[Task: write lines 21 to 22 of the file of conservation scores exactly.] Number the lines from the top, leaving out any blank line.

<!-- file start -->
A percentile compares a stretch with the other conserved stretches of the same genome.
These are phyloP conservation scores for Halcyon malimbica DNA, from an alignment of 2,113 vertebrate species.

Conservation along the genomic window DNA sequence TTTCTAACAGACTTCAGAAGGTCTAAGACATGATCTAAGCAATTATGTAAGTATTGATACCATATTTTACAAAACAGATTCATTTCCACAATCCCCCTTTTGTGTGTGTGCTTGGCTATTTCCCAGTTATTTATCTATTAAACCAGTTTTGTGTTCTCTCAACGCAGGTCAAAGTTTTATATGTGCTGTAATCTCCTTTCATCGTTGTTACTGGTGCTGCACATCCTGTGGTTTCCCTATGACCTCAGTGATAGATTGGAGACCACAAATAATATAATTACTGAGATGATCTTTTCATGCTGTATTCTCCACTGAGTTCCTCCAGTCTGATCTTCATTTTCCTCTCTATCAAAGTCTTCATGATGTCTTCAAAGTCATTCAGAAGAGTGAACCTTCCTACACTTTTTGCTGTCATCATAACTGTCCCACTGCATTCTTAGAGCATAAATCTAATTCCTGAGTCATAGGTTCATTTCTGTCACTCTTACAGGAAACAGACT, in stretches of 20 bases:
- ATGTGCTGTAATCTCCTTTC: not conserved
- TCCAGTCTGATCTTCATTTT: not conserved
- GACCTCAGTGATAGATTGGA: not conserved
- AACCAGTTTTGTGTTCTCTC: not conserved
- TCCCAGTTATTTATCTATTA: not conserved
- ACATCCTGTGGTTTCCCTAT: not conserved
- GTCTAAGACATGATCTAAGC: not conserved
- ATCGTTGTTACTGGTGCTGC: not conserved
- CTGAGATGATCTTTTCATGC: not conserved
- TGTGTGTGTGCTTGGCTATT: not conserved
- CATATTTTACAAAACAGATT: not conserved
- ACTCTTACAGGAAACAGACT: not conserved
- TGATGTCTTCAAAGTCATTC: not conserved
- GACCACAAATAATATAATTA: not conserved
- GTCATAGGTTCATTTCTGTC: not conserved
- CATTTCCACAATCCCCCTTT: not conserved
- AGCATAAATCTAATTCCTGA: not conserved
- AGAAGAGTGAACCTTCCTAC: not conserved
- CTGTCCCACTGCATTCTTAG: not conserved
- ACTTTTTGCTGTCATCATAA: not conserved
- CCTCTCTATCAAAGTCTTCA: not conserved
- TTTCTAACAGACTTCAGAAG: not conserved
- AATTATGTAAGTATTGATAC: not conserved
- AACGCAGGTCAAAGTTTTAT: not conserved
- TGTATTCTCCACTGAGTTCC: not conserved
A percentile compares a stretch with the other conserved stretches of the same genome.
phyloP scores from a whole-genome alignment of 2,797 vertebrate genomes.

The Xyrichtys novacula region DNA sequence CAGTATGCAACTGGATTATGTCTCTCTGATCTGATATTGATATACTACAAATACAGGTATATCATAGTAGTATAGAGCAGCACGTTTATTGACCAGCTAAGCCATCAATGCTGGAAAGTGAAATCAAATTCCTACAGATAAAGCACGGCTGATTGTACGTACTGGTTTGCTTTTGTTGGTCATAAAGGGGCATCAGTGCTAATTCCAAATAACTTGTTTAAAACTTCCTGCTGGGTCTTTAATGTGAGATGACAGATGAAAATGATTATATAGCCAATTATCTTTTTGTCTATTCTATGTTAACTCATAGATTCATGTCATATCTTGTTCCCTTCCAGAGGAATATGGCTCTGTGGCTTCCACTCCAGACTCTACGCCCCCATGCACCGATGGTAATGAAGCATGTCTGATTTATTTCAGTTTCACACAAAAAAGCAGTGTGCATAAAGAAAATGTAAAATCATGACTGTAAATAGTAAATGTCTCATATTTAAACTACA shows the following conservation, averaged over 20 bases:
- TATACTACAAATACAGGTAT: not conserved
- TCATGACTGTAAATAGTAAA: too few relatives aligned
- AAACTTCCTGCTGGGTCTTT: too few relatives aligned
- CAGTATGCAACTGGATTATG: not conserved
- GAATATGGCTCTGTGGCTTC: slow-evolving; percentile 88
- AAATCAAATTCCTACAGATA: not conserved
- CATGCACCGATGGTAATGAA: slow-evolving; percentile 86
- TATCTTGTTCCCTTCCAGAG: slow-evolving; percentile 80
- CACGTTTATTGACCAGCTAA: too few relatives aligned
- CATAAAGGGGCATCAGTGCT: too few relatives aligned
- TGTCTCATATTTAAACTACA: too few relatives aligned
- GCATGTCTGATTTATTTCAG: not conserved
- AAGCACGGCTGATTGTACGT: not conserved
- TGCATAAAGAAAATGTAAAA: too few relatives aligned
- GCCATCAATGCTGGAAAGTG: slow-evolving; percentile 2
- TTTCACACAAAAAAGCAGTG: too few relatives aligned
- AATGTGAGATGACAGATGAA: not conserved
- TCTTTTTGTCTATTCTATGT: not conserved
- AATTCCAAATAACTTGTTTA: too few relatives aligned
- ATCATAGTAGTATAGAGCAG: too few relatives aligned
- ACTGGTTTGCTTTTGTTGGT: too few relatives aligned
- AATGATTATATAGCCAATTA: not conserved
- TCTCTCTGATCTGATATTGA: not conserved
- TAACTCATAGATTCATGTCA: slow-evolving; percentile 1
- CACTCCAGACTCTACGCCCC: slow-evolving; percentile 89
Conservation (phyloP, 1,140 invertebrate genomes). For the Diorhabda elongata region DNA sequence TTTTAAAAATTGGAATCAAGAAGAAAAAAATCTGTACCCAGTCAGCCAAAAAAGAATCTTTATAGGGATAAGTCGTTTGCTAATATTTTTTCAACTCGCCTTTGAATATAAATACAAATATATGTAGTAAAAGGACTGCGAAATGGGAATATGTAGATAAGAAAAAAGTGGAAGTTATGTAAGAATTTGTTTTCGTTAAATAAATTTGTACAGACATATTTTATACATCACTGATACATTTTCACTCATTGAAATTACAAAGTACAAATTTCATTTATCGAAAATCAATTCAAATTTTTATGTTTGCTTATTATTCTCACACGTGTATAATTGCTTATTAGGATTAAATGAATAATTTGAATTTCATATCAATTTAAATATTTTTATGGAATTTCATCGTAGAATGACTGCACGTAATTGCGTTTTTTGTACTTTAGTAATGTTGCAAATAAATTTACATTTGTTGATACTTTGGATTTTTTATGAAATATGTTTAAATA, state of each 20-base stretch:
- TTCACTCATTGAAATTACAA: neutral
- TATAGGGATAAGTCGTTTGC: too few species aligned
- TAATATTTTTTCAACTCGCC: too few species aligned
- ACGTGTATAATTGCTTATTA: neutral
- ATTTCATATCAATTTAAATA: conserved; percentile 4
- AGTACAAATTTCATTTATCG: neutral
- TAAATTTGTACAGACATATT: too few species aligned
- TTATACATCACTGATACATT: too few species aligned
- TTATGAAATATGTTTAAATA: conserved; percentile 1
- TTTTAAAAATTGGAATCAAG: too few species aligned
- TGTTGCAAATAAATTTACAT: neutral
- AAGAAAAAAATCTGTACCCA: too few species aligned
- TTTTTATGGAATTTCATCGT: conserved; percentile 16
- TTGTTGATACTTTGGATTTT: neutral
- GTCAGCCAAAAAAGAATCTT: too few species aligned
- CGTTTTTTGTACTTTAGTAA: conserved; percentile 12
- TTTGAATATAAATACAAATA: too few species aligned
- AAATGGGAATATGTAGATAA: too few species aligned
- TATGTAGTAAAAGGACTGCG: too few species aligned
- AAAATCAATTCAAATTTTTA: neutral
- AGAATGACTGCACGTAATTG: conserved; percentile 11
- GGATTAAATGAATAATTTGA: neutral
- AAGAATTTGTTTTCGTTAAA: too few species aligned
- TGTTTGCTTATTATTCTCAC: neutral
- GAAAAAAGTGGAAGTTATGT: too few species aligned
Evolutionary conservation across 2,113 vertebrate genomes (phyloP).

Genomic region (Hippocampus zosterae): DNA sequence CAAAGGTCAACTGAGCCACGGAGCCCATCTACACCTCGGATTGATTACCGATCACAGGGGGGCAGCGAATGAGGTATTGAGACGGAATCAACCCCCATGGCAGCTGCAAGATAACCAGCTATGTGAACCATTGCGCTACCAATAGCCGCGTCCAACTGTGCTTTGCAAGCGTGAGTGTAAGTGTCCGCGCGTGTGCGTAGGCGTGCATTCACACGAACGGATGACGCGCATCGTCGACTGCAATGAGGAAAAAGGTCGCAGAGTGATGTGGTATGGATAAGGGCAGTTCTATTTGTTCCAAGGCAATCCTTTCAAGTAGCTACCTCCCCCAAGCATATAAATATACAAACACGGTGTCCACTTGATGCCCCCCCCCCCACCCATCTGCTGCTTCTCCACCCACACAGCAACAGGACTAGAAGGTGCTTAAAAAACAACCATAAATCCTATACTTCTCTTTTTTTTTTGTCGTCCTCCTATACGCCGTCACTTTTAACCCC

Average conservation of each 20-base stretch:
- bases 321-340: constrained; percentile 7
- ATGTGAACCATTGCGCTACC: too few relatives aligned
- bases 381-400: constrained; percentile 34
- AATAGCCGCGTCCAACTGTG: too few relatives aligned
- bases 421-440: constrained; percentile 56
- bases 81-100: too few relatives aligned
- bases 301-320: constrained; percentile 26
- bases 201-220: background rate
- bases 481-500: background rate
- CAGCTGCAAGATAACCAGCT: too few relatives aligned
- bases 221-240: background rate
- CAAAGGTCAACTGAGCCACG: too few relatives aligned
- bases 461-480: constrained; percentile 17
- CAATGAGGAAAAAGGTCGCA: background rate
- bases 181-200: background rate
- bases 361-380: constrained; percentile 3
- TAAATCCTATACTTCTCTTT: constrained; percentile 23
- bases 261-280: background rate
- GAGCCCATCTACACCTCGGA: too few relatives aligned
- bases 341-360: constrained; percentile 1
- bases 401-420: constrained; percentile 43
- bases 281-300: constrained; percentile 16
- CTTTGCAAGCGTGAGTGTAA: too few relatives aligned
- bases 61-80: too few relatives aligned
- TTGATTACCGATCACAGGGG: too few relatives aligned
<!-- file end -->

- AGAAGAGTGAACCTTCCTAC: not conserved
- CTGTCCCACTGCATTCTTAG: not conserved